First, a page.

The processing of damaged DNA was altered in a mitomycin C-sensitive mutant (mtcA) of Micrococcus radiodurans. Even though the mutant retained resistance to 254-nm UV radiation, it did not, in contrast to the wild-type strain, show any excessive DNA degradation or cell death when incubated with chloramphenicol after sublethal doses of either UV light or mitomycin C. The results suggest the constitutive synthesis of an enzyme system responsible for wild-type proficiency in the repair of mitomycin C-induced damage. An alternative system able to repair damage caused by mitomycin C was demonstrated in the mtcA background. In this strain, additional damage infficted upon the cellular DNA effected a massive rescue of cells previously inactivated by mitomycin C. Rescue was provoked by ionizing radiation, by UV light, or by simple alkylating agents. Cells treated with psoralen plus near-UV radiation could be rescued only when inactivation was due primarily to psoralen-DNA interstrand cross-links rather than to monoadducts. The rescue of inactivated cells.was prevented in the presence of chloramphenicol. These results can be interpreted most readily in terms of an alternative repair system able to overcome DNA interstrand cross-links produced by mitomycin C or psoralen plus near-UV light, but induced only by the more abundant number of damages produced by radiation or simple alkylating agents.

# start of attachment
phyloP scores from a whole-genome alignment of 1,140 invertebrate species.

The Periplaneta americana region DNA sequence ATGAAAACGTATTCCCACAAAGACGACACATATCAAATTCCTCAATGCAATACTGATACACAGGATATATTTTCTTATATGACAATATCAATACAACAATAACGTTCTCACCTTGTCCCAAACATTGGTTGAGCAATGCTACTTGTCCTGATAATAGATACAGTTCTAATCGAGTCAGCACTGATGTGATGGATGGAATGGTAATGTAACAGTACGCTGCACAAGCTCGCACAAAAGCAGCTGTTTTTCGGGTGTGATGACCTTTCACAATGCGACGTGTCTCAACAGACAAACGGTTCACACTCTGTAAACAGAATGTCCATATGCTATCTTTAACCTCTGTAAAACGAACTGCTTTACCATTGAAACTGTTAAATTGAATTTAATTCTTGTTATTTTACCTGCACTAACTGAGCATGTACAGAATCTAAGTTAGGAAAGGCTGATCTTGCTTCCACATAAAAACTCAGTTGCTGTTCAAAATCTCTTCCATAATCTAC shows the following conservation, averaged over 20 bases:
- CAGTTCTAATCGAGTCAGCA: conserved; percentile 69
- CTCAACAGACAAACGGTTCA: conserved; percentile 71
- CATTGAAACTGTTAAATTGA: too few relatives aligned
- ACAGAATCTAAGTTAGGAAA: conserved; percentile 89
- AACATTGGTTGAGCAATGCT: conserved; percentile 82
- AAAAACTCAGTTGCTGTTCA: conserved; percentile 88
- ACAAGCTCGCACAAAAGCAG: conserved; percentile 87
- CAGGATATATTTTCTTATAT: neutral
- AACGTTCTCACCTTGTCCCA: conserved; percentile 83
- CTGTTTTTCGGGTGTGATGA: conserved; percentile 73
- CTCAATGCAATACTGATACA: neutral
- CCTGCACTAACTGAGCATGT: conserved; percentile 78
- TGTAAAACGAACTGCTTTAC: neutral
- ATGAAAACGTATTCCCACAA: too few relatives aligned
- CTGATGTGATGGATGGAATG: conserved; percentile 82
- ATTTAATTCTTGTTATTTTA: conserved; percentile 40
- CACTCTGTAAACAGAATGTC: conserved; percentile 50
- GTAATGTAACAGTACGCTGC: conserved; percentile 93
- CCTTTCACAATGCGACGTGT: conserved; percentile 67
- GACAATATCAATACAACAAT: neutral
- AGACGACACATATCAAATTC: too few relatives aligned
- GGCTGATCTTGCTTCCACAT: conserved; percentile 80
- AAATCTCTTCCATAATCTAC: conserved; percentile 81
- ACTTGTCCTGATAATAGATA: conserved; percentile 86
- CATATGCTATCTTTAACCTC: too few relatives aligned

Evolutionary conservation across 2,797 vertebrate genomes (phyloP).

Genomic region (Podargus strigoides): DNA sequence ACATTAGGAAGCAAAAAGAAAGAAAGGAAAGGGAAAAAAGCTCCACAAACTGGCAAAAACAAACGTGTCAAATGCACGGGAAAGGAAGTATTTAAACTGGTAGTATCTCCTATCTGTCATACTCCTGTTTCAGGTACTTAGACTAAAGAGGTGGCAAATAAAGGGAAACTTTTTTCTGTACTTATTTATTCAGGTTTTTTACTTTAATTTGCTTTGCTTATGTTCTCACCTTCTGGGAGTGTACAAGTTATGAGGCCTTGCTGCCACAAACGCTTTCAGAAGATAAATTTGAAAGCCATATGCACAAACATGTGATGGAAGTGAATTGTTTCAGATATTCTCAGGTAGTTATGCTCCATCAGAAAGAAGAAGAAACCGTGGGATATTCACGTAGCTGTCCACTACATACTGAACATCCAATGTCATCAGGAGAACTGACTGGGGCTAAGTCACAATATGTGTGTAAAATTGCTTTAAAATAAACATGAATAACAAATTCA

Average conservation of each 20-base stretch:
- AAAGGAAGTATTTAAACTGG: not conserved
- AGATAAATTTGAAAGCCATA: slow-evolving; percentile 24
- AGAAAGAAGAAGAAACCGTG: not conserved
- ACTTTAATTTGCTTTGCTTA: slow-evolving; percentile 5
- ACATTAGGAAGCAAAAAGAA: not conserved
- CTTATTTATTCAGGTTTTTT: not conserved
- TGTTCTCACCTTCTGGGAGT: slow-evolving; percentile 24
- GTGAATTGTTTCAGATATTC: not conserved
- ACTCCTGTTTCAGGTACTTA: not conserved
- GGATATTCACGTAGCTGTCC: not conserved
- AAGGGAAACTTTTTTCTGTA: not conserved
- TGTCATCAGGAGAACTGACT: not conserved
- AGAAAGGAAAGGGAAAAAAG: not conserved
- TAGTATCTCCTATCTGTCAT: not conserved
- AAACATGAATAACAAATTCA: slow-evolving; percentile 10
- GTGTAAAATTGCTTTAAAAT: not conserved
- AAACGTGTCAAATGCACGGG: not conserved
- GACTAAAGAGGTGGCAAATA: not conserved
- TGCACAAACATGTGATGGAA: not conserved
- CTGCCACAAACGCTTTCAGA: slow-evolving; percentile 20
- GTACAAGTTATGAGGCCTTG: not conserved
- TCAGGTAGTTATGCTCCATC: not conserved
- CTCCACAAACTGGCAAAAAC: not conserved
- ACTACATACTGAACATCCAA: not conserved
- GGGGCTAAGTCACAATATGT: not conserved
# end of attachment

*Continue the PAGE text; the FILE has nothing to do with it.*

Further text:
|Journal||Journal of Bacteriology|
|Publication status||Published - 1982|